More video devices, over-the-top subscriptions drive broadband demand

by Steve Blum • , , , ,

A couple more data points to add to the how fast is fast enough discussion: Parks Associates, a market research company, just published a report showing that consumers are paying for more Internet video subscriptions and buying more devices to watch them on…

U.S. broadband households have on average more than seven video access devices, including TVs, computers, tablets, and smartphones…

“Nearly 40% of U.S. broadband households subscribe to multiple [over-the-top] video services, and consumers expect to access their high-quality content on any platform, at any location where they live or go for work or fun,” said Elizabeth Parks, SVP, Parks Associates.

While most U.S. homes subscribe to either one Internet video – i.e. over-the-top – platform or none, the number buying everything in sight is growing. Combine that with the fact that those homes have the means to watch several different streams at once, and you come to question of how much residential bandwidth is needed now, and will be needed in the future?

Many of those devices will be 4K – ultra high definition – capable. By the end of next year half of U.S. households will have 4K sets. Adding in computers and mobile devices that already have ultra high resolution displays gets you to the reasonable assumption that it’ll soon be commonplace, if it isn’t already, for homes to access multiple 4K streams at the same time.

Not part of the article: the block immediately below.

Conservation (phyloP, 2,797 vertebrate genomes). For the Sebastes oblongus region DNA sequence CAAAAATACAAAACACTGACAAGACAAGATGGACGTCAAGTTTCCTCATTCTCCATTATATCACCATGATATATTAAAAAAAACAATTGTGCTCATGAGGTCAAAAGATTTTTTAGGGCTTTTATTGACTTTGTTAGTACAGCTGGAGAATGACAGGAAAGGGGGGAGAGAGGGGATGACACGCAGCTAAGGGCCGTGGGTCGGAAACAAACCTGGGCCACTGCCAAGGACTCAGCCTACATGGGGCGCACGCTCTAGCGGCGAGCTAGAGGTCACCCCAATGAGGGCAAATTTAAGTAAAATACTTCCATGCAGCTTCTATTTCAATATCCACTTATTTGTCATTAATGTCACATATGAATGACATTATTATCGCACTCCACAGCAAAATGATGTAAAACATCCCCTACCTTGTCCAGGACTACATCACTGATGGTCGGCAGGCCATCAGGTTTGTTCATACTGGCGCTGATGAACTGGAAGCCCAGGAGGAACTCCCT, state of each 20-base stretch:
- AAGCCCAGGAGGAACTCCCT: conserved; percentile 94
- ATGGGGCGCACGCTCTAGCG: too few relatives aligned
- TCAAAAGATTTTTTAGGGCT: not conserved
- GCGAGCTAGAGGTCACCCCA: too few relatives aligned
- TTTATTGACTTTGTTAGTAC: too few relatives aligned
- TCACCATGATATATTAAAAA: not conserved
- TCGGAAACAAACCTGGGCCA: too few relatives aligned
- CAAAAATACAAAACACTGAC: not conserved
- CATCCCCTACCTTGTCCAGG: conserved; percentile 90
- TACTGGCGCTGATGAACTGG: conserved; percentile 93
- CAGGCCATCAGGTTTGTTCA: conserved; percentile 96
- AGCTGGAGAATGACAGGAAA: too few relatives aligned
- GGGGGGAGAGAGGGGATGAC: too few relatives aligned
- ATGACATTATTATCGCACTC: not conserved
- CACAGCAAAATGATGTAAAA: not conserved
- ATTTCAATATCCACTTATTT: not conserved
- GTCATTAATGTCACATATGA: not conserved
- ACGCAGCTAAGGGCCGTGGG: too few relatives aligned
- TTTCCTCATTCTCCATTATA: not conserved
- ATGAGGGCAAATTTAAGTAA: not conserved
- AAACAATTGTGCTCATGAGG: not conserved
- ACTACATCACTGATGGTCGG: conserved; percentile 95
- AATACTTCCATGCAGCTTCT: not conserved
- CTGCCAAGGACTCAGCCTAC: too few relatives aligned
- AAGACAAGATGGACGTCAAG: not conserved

Broadband service at 25 Mbps download speed is enough to support a single 4K stream, after allowing for nominal congestion and other baseline household needs, such as web browsing or home automation. But given that each stream chews up a steady 15 Mbps, 25 Mbps won’t be enough when – not if – someone wants to watch something else.

Outside of California, the debate centers on the federal standard of 25 Mbps download and 3 Mbps upload speed – is it enough? Here in the Golden State, though, lawmakers are listening to telco and cable lobbyists, who want to protect monopolies from consumer expectations, and lowering standards, most recently to 6 Mbps down/1 Mbps up. That’s certainly not enough.